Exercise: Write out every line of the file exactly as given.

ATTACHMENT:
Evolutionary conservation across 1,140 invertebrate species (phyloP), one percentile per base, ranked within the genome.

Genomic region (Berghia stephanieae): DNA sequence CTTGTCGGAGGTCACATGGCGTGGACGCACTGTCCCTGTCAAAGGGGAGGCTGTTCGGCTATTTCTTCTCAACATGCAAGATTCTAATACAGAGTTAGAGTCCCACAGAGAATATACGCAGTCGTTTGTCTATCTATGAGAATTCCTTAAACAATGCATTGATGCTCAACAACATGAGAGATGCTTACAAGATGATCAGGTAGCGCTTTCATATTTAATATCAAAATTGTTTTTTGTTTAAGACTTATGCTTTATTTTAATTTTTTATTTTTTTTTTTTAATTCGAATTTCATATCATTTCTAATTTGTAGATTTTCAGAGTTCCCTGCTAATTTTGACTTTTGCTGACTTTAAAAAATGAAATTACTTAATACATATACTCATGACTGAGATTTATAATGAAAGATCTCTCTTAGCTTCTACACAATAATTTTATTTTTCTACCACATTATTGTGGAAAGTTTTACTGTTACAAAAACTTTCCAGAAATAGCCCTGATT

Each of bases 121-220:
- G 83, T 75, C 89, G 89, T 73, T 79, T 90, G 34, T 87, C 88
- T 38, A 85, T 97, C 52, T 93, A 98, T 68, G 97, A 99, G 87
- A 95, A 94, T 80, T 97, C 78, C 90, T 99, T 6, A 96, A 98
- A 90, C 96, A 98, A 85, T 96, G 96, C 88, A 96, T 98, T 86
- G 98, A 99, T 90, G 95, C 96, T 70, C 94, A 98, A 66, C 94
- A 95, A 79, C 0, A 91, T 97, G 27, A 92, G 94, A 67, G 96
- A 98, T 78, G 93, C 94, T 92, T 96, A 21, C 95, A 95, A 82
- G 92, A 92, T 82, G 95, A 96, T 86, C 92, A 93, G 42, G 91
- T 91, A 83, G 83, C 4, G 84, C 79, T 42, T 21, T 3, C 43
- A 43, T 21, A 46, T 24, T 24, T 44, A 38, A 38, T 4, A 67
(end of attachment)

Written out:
Evolutionary conservation across 1,140 invertebrate species (phyloP), one percentile per base, ranked within the genome.

Genomic region (Berghia stephanieae): DNA sequence CTTGTCGGAGGTCACATGGCGTGGACGCACTGTCCCTGTCAAAGGGGAGGCTGTTCGGCTATTTCTTCTCAACATGCAAGATTCTAATACAGAGTTAGAGTCCCACAGAGAATATACGCAGTCGTTTGTCTATCTATGAGAATTCCTTAAACAATGCATTGATGCTCAACAACATGAGAGATGCTTACAAGATGATCAGGTAGCGCTTTCATATTTAATATCAAAATTGTTTTTTGTTTAAGACTTATGCTTTATTTTAATTTTTTATTTTTTTTTTTTAATTCGAATTTCATATCATTTCTAATTTGTAGATTTTCAGAGTTCCCTGCTAATTTTGACTTTTGCTGACTTTAAAAAATGAAATTACTTAATACATATACTCATGACTGAGATTTATAATGAAAGATCTCTCTTAGCTTCTACACAATAATTTTATTTTTCTACCACATTATTGTGGAAAGTTTTACTGTTACAAAAACTTTCCAGAAATAGCCCTGATT

Each of bases 121-220:
- G 83, T 75, C 89, G 89, T 73, T 79, T 90, G 34, T 87, C 88
- T 38, A 85, T 97, C 52, T 93, A 98, T 68, G 97, A 99, G 87
- A 95, A 94, T 80, T 97, C 78, C 90, T 99, T 6, A 96, A 98
- A 90, C 96, A 98, A 85, T 96, G 96, C 88, A 96, T 98, T 86
- G 98, A 99, T 90, G 95, C 96, T 70, C 94, A 98, A 66, C 94
- A 95, A 79, C 0, A 91, T 97, G 27, A 92, G 94, A 67, G 96
- A 98, T 78, G 93, C 94, T 92, T 96, A 21, C 95, A 95, A 82
- G 92, A 92, T 82, G 95, A 96, T 86, C 92, A 93, G 42, G 91
- T 91, A 83, G 83, C 4, G 84, C 79, T 42, T 21, T 3, C 43
- A 43, T 21, A 46, T 24, T 24, T 44, A 38, A 38, T 4, A 67